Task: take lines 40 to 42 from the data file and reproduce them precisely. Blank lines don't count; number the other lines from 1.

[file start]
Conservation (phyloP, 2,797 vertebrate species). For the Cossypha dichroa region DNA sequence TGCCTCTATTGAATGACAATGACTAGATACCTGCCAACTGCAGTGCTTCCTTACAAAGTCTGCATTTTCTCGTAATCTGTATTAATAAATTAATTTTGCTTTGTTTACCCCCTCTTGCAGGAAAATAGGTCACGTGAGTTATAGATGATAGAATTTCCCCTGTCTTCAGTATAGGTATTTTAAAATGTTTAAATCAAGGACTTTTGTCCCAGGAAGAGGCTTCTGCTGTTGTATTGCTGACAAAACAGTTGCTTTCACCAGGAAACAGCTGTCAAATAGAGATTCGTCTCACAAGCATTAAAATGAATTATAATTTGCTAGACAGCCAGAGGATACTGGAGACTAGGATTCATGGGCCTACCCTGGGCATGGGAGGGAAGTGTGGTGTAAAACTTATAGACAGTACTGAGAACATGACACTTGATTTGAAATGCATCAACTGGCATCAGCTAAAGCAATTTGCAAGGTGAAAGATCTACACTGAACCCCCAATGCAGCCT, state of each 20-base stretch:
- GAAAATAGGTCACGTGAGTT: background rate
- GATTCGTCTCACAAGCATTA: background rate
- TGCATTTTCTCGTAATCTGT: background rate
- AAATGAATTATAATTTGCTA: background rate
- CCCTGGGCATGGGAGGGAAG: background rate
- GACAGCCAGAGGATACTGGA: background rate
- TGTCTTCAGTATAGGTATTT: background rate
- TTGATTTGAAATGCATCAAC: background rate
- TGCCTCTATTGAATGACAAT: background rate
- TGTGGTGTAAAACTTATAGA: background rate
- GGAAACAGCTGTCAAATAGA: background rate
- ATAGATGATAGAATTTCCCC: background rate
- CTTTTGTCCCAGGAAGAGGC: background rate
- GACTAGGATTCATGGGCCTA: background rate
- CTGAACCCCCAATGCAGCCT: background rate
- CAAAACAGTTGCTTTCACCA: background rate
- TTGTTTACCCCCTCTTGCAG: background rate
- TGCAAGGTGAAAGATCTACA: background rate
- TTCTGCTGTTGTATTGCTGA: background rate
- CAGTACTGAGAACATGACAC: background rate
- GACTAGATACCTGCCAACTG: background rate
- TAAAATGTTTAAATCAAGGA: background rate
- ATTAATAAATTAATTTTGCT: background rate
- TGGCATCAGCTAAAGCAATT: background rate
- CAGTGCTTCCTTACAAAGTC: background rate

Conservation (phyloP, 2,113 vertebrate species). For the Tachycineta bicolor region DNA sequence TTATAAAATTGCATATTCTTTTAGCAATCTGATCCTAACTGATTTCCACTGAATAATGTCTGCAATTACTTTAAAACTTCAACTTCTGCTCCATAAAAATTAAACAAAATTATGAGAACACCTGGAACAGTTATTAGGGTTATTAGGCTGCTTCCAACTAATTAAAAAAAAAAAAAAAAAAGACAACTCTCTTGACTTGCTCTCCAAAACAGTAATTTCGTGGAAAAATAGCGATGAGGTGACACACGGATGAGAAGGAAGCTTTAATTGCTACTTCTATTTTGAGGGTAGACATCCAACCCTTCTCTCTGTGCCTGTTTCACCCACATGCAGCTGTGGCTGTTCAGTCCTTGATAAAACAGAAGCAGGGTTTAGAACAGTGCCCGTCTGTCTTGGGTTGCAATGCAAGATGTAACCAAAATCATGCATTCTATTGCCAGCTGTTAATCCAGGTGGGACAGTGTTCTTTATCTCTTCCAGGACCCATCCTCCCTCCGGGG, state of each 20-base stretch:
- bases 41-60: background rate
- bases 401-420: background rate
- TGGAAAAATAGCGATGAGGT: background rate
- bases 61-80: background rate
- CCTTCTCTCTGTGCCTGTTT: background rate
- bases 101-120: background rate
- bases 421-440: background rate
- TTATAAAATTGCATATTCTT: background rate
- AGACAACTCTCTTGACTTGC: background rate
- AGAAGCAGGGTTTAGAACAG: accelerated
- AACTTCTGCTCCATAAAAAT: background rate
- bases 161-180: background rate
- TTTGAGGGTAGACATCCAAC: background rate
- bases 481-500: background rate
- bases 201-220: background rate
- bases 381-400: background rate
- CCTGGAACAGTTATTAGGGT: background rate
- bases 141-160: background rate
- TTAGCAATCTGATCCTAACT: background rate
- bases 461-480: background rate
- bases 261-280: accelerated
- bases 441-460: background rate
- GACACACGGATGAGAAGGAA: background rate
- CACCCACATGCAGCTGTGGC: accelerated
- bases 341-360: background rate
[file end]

- TTTGAGGGTAGACATCCAAC: background rate
- bases 481-500: background rate
- bases 201-220: background rate